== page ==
Many also pointed out that the cuts were only happening at schools located in Montclair’s South Side – in the 07042 ZIP code – and in the same schools that have historically been underfunded. Glenfield and Hillside are slated to receive the largest amounts of funding in the bond referendum work, after Montclair High School.
The cuts were based on enrollment at each school and looking at where efficiencies could be found, district leaders have said. And with enrollment down by 611 students between 2019 and 2022, it does not make fiscal sense to retain the same staff levels, they say.
But the disparities between the middle schools are “alarming,” Kiss Turner, a Montclair High School student, said at the meeting.
“You think that these kids aren’t asking questions?” Turner said. “Why is my school’s basement flooded and crumbling around me? Why is my leadership constantly changing? And why can I not form a lasting relationship with teachers because there’s a new one every five months?”
Turner used to pass by Buzz Aldrin Middle School each day while walking to elementary school and wondered why the school seemed to receive more support.
“Why do they have fresh linoleum? Why do they have AC?” said Turner, who attended Glenfield. “Why was my first day of middle school cut short? Because our school had no air conditioning and you can’t have kids in a building when it’s over 98 degrees.”
And the inequities in the district’s schools are only getting worse, Turner said.
“We have lifelong Montclair residents whose parents were there for the integration of Montclair,’ Turner said. “Well, now you’re here for the resegregation of Montclair. Now you’re here for the re-red lining of Montclair.”
Speakers, including union members, also said the cuts to these schools threaten what makes them and the Montclair school district so special – the magnet system.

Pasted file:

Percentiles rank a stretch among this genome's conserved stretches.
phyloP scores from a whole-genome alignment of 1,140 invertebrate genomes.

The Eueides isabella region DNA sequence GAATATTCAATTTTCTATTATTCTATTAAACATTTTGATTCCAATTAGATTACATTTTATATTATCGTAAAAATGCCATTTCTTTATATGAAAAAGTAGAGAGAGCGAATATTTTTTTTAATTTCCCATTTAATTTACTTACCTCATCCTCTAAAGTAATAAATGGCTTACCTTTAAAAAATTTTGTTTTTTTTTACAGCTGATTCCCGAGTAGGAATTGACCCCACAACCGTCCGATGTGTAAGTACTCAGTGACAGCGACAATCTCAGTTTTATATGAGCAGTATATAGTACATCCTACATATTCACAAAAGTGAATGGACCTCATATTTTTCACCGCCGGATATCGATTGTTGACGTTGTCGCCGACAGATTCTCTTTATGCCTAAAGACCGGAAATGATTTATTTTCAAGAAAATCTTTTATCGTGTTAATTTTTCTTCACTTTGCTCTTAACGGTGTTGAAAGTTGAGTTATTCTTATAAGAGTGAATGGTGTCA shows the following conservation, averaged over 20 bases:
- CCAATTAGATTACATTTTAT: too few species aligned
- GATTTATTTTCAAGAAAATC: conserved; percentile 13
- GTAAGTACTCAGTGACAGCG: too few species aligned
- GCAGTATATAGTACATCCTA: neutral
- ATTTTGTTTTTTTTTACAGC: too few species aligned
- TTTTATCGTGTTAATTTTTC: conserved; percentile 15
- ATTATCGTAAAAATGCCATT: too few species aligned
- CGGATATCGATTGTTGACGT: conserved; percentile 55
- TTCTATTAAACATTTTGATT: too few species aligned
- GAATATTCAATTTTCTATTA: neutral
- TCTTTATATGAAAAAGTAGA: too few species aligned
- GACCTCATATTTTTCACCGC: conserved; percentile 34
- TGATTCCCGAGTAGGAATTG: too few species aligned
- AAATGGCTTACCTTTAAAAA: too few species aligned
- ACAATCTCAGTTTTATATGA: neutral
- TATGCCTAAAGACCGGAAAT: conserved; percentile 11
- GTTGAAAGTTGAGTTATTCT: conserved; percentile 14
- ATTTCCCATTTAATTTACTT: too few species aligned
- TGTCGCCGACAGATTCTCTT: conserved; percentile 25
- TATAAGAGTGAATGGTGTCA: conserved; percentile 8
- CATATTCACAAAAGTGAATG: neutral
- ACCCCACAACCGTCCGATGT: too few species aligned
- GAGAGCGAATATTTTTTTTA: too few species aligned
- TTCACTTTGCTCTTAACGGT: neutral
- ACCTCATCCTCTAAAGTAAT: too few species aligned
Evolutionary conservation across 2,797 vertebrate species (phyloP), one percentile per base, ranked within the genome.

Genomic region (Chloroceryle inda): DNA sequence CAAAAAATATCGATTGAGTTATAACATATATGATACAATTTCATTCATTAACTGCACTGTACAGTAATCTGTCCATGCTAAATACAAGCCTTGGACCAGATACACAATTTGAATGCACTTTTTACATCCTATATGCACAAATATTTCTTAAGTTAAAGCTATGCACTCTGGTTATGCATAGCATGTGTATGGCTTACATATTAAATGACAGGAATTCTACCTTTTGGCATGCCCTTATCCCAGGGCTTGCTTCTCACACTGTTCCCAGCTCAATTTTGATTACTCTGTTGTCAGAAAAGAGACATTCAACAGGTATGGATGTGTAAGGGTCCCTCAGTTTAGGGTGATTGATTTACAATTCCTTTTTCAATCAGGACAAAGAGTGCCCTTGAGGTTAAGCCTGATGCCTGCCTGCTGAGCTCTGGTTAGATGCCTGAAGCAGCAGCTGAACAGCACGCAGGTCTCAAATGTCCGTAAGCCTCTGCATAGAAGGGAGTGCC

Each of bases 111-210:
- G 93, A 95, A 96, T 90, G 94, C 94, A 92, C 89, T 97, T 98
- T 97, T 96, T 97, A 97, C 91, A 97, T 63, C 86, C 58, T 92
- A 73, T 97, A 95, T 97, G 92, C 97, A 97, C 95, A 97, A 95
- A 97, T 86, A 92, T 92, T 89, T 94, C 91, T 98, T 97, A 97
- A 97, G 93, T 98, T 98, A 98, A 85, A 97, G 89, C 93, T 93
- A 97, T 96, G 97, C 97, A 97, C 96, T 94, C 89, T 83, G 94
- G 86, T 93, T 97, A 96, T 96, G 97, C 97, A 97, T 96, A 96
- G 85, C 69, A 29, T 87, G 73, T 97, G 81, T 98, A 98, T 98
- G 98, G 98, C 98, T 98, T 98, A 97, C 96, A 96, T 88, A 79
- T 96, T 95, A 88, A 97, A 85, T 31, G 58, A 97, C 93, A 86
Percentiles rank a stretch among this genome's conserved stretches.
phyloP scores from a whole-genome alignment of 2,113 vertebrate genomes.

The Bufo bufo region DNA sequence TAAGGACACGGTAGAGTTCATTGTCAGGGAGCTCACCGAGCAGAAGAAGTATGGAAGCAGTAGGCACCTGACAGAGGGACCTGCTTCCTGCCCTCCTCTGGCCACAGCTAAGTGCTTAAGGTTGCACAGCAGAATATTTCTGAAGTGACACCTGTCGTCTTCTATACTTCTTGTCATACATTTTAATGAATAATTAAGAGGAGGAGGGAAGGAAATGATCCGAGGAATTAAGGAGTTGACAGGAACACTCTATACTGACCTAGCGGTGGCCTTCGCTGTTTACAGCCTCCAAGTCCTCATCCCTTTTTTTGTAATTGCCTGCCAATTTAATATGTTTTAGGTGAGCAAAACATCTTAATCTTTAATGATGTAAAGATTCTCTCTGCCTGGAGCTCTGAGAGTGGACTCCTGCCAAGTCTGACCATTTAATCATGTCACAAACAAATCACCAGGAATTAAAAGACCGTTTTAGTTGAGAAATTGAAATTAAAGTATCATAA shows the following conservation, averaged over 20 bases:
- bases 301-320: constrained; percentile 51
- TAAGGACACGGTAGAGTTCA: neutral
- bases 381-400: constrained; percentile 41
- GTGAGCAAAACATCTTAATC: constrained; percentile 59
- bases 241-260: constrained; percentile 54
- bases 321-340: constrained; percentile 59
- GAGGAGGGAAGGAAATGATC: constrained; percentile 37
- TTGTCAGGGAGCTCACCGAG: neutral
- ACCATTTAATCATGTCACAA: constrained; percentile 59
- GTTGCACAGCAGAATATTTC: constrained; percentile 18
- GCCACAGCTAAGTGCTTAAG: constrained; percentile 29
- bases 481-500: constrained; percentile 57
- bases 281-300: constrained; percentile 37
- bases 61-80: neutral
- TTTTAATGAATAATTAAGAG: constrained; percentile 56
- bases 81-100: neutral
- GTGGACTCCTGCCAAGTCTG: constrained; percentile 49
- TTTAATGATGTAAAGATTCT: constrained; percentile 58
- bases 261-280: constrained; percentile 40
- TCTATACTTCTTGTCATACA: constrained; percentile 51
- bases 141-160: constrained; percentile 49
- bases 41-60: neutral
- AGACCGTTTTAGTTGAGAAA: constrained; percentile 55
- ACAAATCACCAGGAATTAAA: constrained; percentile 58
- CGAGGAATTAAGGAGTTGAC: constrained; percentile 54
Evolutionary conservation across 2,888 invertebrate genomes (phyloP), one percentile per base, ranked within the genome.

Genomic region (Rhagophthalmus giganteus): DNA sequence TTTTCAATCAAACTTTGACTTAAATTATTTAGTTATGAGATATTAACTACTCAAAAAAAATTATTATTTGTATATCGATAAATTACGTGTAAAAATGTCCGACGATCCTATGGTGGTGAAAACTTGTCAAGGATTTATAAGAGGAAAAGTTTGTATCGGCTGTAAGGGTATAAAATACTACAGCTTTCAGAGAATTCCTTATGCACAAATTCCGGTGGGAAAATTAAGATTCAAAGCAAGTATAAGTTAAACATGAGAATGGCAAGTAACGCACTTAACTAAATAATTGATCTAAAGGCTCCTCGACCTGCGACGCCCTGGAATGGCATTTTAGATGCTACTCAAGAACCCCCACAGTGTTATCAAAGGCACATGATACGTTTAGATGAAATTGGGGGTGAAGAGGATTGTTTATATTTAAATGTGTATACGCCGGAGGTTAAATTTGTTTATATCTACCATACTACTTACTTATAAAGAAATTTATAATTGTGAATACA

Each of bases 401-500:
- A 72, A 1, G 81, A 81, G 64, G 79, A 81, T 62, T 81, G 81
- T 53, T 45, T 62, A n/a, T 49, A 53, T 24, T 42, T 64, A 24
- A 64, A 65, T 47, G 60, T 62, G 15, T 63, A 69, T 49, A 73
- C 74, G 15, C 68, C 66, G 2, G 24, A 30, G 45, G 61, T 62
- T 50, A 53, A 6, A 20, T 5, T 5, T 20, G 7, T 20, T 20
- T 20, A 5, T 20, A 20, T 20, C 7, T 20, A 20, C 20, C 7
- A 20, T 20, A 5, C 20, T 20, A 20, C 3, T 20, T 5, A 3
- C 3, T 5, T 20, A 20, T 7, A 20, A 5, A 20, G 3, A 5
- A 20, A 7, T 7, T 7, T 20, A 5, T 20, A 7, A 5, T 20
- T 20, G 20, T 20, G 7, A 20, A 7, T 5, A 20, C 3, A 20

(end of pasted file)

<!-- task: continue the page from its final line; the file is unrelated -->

“Losing our full-time drama teacher at Hillside is going to mean a big loss for that school as the gifted and talented magnet,” student Veda Kueneman said. “It feels like you’re trying to strip our school of our magnet. It just doesn’t make sense or add up.”
The magnet program is what sets Montclair apart from neighboring towns, Hillside parent Jamie Smith said.
“Gutting our magnet drama, dance and art is the equivalent of gutting what makes Montclair Montclair,” Smith said.
The district’s struggle to make ends meet each budget season is in large part a result of factors outside the control of the board or administrators. The district can increase the budget by only 2% each year, and with relatively stagnant state funding and costs that increase each year at a rate beyond 2%, the deficit continues to grow.
It’s a “mathematical problem that is not going to be solved tonight,” board president Allison Silverstein said Monday.
“The student voice is going to be heard so that maybe people outside of this building will hear you and understand the problem that we face is not something that this board has caused or this district has caused, but people outside of this building cause year after year,” Silverstein said.
Board members, administrators, union members, parents and students said at the Monday meeting that they plan to advocate for funding from the township. The district should get a cut of the payments in lieu of taxes, or PILOTs, that the township receives from developers, they said.
A Change.org petition, started by parent Lani Sommer-Padilla on Sunday night, asks Montclair Township Council members to use PILOT funds to support the district. As of 1 p.m. Tuesday, the petition had 980 signatures.
The district supporters plan to speak at the Township Council meeting on Tuesday, May 16, during a public hearing for the 2023 municipal budget.